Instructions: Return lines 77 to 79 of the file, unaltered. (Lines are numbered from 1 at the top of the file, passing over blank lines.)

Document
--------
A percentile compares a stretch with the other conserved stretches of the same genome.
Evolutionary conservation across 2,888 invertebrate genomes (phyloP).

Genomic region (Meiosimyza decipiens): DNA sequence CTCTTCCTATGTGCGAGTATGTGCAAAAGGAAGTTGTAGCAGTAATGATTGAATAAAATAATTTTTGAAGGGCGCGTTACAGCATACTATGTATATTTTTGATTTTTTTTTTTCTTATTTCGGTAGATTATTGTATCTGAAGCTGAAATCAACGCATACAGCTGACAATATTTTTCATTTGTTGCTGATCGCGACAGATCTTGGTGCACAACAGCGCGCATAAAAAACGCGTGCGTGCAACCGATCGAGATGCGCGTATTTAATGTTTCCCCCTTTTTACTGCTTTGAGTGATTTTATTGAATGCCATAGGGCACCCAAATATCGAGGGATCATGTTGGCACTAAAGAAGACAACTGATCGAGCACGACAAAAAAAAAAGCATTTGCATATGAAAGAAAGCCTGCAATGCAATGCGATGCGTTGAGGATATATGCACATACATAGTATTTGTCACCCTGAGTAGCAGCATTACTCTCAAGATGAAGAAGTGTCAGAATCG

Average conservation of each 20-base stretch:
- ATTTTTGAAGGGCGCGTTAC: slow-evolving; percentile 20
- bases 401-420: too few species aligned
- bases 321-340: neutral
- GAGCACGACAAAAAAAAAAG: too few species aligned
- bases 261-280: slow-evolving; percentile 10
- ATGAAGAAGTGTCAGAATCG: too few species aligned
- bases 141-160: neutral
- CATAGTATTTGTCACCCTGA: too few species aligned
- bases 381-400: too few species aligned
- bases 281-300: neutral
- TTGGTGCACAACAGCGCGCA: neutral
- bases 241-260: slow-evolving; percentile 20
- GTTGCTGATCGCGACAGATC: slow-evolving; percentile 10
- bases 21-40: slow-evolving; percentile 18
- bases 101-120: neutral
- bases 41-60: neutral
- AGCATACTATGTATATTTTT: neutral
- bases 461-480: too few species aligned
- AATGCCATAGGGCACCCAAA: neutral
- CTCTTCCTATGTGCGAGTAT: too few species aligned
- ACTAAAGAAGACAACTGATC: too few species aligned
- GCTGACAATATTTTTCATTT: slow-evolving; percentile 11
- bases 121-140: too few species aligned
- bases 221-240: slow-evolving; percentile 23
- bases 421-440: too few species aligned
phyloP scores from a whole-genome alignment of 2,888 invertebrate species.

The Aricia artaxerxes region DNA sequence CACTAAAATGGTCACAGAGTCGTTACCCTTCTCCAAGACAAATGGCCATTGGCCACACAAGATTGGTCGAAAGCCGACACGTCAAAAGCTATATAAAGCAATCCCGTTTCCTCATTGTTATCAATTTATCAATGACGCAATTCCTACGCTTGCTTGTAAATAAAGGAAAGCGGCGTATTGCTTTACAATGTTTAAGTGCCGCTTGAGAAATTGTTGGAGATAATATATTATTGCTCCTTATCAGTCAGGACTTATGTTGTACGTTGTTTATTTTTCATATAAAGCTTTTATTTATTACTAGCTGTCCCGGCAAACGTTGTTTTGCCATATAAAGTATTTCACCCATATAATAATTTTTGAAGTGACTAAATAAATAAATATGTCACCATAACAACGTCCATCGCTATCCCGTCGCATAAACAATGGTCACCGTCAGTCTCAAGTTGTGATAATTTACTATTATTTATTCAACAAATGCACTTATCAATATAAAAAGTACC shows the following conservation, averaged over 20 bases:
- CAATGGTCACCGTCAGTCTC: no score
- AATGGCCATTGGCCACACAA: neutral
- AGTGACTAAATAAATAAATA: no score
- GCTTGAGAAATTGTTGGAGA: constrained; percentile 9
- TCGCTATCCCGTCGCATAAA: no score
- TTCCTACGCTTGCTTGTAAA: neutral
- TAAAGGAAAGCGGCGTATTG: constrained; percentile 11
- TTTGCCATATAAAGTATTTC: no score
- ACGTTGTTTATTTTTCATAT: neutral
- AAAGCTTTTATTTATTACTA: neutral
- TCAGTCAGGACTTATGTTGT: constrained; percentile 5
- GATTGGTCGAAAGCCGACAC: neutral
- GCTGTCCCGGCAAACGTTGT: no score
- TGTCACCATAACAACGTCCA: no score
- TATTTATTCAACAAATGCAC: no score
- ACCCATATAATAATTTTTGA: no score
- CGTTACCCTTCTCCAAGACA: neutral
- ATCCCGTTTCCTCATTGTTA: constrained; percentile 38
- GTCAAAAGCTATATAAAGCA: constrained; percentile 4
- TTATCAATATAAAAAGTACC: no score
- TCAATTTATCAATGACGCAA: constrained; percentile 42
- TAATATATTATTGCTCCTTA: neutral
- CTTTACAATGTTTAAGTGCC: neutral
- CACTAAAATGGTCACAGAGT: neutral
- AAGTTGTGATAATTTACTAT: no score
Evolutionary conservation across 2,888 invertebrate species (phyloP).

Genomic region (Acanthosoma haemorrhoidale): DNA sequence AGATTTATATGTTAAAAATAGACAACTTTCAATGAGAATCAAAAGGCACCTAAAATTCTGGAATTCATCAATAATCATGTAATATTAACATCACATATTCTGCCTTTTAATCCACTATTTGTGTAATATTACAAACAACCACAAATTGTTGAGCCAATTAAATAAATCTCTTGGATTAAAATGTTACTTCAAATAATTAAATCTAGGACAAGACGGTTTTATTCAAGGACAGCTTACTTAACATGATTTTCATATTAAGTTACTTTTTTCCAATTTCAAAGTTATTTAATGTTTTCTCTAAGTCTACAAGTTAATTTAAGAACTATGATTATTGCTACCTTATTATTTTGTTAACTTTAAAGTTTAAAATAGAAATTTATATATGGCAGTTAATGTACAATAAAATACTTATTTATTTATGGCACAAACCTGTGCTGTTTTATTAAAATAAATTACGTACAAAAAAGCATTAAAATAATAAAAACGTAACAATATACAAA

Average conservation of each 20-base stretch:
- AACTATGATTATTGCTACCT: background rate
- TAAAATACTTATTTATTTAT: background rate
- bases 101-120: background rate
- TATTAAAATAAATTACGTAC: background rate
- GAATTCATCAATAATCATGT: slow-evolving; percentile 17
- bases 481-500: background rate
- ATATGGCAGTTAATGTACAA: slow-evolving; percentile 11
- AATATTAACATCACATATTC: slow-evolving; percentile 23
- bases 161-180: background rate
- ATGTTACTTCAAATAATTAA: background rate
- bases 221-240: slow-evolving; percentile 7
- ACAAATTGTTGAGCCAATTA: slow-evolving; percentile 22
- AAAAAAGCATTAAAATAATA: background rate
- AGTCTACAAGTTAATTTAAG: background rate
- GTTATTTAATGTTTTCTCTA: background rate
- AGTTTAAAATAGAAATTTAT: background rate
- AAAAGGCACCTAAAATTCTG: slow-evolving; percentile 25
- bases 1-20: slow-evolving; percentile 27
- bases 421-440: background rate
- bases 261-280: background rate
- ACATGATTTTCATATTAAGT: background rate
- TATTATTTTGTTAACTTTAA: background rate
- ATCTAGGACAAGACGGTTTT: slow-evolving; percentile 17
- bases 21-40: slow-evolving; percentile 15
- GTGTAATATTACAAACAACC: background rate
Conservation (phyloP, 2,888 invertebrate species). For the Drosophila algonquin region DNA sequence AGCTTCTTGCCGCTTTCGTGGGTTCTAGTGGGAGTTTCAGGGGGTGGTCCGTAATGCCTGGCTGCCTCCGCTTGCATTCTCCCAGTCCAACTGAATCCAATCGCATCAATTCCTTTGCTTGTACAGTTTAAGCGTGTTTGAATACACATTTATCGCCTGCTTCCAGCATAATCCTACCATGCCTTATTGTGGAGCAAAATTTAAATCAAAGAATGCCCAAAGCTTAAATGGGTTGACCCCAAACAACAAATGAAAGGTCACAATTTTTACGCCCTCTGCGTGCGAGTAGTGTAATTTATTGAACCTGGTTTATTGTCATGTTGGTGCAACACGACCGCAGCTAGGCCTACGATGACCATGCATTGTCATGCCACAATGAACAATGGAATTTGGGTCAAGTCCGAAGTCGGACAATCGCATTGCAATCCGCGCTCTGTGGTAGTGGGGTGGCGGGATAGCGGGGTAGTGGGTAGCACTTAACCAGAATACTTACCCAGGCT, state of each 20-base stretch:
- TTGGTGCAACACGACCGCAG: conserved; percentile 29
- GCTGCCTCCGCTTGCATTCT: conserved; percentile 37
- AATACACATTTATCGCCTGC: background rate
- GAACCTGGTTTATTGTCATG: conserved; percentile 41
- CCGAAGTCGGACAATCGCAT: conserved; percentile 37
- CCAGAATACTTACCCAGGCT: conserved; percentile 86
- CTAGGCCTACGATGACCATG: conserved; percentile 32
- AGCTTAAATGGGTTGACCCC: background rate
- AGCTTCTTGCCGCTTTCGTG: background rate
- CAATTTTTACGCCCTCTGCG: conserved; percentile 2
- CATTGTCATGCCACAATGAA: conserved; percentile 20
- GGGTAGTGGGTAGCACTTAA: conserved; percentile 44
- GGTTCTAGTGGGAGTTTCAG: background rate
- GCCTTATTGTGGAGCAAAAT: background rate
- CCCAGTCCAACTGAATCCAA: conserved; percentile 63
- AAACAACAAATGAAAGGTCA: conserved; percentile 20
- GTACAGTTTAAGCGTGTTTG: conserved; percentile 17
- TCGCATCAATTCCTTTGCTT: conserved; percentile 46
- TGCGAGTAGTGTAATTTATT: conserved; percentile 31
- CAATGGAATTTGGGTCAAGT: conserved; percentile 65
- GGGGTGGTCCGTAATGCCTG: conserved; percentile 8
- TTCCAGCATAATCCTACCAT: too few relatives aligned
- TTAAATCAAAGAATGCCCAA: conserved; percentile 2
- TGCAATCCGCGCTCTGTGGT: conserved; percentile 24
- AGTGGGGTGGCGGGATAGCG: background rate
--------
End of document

- bases 1-20: slow-evolving; percentile 27
- bases 421-440: background rate
- bases 261-280: background rate